Store Brands: Plentiful Opportunities for Grocers
While retail sales rose in March
, rising gas prices and commodity costs have been concerning shoppers for several quarters and are factoring into daily shopping decisions. With food costs slowly increasing, private label products are again at the forefront of grocer’s strategies.
The current mood of the economy undoubtedly changes many shopping habits, but some are more stable and consistent over time. One sector that tends to see more stable shopping habits is grocery. The foods and brands we purchase for our families is typically more consistent than what type of shoes we buy or whether we use our tax refund check to splurge on something special. Although we know shoppers tend to be especially brand loyal in the grocery aisle, the tides may be turning as private labels prove to be valid substitutes for name brand products.
According to a recent Nielsen survey, 60 percent of consumers said they bought more store brands during the downturn, and more than 90 percent of those say they will continue buying store brands. Retailers are banking on the fact that many shoppers will continue to prefer the store brand even when the economy turns around, and many have moved to ramp up their investment in this area.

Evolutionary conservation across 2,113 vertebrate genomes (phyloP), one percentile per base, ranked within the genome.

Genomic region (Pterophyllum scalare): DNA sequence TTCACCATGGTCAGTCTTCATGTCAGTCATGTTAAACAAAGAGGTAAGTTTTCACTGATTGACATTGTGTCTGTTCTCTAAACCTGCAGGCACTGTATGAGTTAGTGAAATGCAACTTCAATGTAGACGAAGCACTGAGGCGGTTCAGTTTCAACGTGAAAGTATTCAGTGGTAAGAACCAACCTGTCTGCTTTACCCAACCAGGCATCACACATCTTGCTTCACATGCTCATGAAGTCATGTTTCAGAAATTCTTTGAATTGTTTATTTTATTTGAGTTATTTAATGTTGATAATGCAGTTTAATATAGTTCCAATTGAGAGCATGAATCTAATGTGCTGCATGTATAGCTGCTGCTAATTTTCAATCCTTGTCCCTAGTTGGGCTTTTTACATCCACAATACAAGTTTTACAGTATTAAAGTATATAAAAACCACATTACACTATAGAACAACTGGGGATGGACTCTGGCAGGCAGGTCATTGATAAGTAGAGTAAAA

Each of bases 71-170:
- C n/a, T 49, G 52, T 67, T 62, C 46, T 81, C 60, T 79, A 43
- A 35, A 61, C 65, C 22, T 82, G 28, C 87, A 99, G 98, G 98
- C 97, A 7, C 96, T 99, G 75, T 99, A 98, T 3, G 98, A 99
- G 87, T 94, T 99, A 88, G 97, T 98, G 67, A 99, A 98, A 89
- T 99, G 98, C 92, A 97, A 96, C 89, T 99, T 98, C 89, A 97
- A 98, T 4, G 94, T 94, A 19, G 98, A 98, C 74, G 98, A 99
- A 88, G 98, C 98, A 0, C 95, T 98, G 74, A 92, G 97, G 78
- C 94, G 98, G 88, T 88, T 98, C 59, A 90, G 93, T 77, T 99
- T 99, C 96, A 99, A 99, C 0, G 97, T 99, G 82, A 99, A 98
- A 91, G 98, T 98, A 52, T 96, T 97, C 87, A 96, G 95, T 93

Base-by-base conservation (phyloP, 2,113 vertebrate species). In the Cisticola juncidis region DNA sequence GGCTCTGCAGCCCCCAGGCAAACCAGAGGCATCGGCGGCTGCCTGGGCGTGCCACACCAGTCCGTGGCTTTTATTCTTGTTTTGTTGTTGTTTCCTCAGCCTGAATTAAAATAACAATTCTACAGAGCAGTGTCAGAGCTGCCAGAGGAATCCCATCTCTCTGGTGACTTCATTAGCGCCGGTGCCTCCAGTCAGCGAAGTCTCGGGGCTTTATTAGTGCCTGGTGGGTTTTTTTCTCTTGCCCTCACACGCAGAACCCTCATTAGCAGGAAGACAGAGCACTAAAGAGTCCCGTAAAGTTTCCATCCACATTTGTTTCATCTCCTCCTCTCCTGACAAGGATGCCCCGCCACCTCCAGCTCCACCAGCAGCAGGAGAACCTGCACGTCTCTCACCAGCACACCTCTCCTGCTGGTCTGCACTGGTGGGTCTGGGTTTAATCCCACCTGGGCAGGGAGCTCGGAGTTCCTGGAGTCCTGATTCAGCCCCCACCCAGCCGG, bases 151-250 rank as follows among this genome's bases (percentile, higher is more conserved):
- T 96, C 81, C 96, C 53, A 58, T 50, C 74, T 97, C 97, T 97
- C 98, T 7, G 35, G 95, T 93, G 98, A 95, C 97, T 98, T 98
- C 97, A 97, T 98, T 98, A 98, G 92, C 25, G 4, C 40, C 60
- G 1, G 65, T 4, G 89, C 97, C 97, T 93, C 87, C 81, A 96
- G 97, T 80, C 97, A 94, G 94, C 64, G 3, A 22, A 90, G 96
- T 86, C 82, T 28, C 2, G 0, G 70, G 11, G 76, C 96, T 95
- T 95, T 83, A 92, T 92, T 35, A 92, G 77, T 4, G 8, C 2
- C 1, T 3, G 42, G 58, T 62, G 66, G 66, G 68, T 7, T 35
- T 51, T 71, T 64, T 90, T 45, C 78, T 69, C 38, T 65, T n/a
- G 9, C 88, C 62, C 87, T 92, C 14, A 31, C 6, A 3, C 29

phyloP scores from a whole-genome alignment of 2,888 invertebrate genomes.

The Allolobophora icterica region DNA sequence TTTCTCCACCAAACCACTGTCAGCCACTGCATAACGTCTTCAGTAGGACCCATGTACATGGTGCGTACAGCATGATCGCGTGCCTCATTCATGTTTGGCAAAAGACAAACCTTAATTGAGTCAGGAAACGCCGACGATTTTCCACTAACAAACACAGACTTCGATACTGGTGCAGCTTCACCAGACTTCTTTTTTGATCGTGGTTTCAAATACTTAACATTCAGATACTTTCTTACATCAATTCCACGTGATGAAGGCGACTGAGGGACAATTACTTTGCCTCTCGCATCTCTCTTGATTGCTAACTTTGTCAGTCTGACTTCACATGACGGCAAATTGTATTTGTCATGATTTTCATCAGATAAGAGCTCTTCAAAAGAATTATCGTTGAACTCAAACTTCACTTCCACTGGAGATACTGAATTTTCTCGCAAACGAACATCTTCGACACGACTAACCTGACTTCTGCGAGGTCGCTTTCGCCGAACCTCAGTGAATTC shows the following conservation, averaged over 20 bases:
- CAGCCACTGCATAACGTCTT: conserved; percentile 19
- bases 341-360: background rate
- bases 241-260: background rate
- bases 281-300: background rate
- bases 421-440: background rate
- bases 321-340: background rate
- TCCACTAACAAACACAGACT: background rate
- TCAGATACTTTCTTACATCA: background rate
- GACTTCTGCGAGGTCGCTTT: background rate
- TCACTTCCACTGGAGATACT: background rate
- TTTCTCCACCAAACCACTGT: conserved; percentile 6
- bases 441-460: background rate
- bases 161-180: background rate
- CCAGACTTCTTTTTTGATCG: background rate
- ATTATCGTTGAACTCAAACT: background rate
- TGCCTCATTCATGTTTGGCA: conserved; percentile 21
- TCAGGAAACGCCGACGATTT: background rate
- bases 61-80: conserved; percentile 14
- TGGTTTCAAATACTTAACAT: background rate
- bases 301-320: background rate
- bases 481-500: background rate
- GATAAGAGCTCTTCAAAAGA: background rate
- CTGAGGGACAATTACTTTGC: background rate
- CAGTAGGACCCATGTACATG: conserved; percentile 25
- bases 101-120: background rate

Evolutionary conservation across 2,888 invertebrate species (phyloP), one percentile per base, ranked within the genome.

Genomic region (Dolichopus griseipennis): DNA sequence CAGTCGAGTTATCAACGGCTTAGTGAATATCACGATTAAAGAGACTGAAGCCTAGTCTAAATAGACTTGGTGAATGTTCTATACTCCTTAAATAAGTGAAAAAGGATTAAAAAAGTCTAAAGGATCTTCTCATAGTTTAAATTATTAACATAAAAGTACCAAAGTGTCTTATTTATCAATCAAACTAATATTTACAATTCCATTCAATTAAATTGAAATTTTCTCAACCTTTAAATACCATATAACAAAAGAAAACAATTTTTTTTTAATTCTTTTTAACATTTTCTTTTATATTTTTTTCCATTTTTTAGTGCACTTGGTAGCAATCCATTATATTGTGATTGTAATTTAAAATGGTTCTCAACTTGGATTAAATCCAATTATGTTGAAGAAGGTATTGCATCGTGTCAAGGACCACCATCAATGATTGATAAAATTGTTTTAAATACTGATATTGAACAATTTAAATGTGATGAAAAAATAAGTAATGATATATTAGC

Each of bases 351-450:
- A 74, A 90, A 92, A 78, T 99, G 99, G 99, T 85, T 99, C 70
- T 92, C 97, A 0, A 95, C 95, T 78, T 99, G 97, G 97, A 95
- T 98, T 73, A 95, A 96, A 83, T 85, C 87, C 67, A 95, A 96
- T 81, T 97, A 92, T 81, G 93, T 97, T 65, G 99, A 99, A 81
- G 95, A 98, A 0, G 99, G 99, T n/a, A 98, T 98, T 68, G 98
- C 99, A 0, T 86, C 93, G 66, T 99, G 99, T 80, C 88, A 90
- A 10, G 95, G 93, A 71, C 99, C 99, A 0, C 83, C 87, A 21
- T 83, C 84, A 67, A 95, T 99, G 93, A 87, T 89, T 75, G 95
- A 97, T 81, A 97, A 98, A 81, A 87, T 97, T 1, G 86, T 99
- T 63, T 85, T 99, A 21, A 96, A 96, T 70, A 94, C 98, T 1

While private labels have made inroads with many shoppers, there are still categories that do not seem to have made as strong of a connection. A recent study by Market Force Information found that private label milk is considerably more popular than private label cereal. Taste and brand recognition seem to be the primary distinguishing factors, but the study found that the distinction between private-label and named brands is fading for consumers, and more shoppers may not even know that certain brands are private label. The example goes a long way to show shoppers’ willingness to change, but also reinforces that brand loyalty remains an impediment to store brand growth in some categories.
What’s your outlook for private label awareness and adoption?